Publication Date: March 1 2010 | Series: Sexuality Studies Series
From the 1950s to the late 1990s, agents of the state spied on, interrogated, and harassed gays and lesbians in Canada, employing social ideologies and other practices to construct their targets as threats to society. Based on official security documents and interviews with gays, lesbians, civil servants, and high-ranking officials, this path-breaking book discloses acts of state repression and forms of resistance that raise questions about just whose national security was being protected. Passionate and personalized, this account of how the state used the ideology of national security to wage war on its own people offers ways of understanding, and resisting, contemporary conflicts such as the “war on terror.”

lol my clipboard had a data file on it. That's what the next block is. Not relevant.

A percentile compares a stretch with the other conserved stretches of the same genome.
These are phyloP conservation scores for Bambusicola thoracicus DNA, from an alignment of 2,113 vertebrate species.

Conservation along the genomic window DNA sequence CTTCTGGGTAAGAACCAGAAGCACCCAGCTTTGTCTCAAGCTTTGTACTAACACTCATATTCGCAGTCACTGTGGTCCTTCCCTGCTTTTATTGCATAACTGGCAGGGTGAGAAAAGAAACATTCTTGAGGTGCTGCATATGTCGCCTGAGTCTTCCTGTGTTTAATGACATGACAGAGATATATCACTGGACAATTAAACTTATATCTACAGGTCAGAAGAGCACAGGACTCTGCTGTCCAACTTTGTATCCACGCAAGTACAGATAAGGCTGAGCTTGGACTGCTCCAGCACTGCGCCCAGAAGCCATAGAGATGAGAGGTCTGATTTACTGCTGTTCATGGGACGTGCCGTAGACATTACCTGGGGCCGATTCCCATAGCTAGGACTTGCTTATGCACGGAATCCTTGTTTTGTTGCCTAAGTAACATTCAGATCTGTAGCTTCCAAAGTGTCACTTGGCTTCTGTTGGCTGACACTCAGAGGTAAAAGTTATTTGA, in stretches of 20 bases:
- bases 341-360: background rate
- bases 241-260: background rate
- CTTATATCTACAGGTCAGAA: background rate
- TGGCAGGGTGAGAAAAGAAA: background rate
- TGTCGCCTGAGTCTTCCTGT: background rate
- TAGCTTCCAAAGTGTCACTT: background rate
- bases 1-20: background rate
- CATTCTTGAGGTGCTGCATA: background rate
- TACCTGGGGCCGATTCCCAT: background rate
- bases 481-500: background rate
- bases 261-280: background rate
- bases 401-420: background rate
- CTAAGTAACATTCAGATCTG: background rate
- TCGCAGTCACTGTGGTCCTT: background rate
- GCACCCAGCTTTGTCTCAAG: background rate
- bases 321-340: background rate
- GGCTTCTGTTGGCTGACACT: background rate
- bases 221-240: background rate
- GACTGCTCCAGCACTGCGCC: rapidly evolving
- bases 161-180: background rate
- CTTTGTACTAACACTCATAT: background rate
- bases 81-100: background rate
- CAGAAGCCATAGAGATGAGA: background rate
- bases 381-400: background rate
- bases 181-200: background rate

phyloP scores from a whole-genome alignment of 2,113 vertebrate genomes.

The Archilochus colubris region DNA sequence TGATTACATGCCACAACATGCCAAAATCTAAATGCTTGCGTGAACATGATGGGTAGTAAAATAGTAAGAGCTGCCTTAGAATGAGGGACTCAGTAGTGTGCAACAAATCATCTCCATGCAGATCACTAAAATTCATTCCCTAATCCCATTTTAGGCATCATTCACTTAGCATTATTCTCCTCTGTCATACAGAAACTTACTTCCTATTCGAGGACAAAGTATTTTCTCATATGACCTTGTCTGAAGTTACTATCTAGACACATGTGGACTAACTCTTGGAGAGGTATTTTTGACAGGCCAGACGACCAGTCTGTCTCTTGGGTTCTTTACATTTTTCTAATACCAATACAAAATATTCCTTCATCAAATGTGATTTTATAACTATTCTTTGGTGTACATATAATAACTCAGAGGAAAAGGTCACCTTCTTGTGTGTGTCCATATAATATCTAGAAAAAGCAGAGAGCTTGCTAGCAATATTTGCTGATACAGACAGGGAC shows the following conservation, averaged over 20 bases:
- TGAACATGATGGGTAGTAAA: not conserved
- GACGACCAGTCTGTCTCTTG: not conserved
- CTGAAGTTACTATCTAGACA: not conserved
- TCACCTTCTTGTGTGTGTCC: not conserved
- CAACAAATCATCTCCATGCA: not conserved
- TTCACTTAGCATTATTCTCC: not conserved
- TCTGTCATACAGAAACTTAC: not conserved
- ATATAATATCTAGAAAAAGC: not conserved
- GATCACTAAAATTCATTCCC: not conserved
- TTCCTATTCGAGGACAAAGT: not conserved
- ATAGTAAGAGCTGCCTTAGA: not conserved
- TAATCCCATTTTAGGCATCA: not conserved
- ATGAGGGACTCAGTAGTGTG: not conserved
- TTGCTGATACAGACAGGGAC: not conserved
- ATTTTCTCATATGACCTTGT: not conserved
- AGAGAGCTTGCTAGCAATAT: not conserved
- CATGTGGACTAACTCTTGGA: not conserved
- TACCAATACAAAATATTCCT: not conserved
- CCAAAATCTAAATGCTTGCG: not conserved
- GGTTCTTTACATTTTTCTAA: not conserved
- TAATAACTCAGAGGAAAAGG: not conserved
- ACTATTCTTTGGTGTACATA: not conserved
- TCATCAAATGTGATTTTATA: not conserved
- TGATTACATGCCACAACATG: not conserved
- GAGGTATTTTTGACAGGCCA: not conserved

A passionate, personalized account of national security campaigns against gays and lesbians in Canada.
About the Author
Gary Kinsman is a professor in the Sociology Department at Laurentian University, Sudbury. Patrizia Gentile is an assistant professor in the Pauline Jewett Institute of Women’s and Gender Studies at Carleton University.
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